Exercise Physiology

Students measure the lung capacity of an athlete running on a treadmill.

Photo of Hirofumi Tanaka

Program Director
Hirofumi Tanaka

Exercise Physiology is the study of how our bodily systems respond and adapt to stimuli of acute and chronic exercises and how these changes are related to health, disease, and performance. Our Exercise Physiology program offers students the opportunity to explore practical areas of study that prepare them for a career promoting healthy lifestyles.

Additionally, graduate students can focus on a research-intensive route that benefits from the vast amount of resources and knowledge provided by the university and faculty.

Students are assigned to an advisor who will guide them through their degree to ensure that they are completing the most optimal coursework in preparation for their future career.

Exercise Physiology provides several options for graduate degrees. We offer a practical M.Ed. graduate program that aims to prepare students to work in clinical rehabilitation, sport science and nutrition fields.

Our research-driven degrees include M.S. and Ph.D. programs that pair students with a faculty mentor. These programs carry out research in various topics studying acute and chronic exercise responses and adaptations related to metabolic and cardiovascular health in people who are physically inactive, aged or diseased. 

Students pursuing research-driven degrees are strongly encouraged to contact the professor conducting research that matches their research interests.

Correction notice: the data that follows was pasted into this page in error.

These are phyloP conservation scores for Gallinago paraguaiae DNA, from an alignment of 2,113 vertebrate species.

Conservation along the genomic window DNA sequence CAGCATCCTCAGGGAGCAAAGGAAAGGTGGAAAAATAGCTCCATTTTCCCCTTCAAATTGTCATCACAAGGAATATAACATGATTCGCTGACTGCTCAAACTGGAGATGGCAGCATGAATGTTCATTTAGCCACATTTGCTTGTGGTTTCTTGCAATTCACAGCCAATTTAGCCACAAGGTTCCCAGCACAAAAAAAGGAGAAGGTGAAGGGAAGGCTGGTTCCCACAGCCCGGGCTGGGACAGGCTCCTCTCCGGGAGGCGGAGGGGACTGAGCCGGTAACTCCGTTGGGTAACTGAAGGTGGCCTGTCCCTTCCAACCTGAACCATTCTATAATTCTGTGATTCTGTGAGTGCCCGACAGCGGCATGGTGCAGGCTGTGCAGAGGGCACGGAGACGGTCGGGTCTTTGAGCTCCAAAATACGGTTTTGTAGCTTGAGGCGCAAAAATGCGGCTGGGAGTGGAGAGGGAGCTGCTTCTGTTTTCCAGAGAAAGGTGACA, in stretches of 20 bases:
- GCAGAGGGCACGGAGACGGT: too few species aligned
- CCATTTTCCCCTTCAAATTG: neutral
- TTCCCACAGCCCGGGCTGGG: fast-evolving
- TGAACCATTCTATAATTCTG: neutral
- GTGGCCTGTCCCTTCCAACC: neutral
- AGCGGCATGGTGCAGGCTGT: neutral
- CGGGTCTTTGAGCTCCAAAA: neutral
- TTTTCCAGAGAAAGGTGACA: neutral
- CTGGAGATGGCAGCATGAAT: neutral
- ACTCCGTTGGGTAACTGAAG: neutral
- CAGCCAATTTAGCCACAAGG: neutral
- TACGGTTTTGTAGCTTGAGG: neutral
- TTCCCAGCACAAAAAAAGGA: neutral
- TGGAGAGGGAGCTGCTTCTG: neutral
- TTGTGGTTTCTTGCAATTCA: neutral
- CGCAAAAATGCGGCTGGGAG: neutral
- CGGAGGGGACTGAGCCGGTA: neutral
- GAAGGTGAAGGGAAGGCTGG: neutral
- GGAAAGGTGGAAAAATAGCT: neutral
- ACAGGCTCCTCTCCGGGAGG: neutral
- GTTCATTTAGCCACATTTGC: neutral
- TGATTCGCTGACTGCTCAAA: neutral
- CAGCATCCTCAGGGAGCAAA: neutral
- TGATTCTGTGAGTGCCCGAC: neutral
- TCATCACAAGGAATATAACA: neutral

Faculty

Photo of Edward Coyle

Edward Coyle

Professor

Investigates metabolic and cardiovascular factors that limit exercise performance.

Photo of Harold Kohl

Harold W Kohl

Research Professor

Specializes in public health, epidemiology and the study and promotion of physical activity for health.

Photo of Sophie Lalande

Sophie Lalande

Assistant Professor

Studies the limiting factors to exercise capacity in healthy individuals and clinical populations.

Photo of Philip Stanforth

Philip Stanforth

Senior Lecturer

Is the Executive Director of the Fitness Institute of Texas and trains students on the techniques of fitness assessment.

Photo of Audrey Stone

Audrey Stone

Assistant Professor

Studies the control of circulation during exercise, especially in those affected by diabetes.

Photo of Hirofumi Tanaka

Hirofumi Tanaka

Professor

Studies the effects of vascular dysfunction due to aging, and the lifestyle habits that can prevent or reverse dysfunction.

Labs and Research Areas

Autonomic Control of Circulation Laboratory

Investigates the effects of type 1 and type 2 diabetes on the neural control of circulation during exercise.

Cardiovascular Aging Research Laboratory

Investigates the influence of aging and lifestyle modifications on vascular function and disease risks.

Clinical Exercise Physiology Lab

Examines the cardiovascular limitations to exercise capacity in healthy individuals and clinical populations.

Health and Integrative Physiology Lab

Investigates the mechanisms underlying the link between lifestyle behaviors, metabolic health, and chronic diseases including cardiovascular disease and type 2 diabetes in at-risk populations.

Human Performance Laboratory

Investigating the types of physical activity and exercise that keep people healthy and allow them to achieve their physical potential.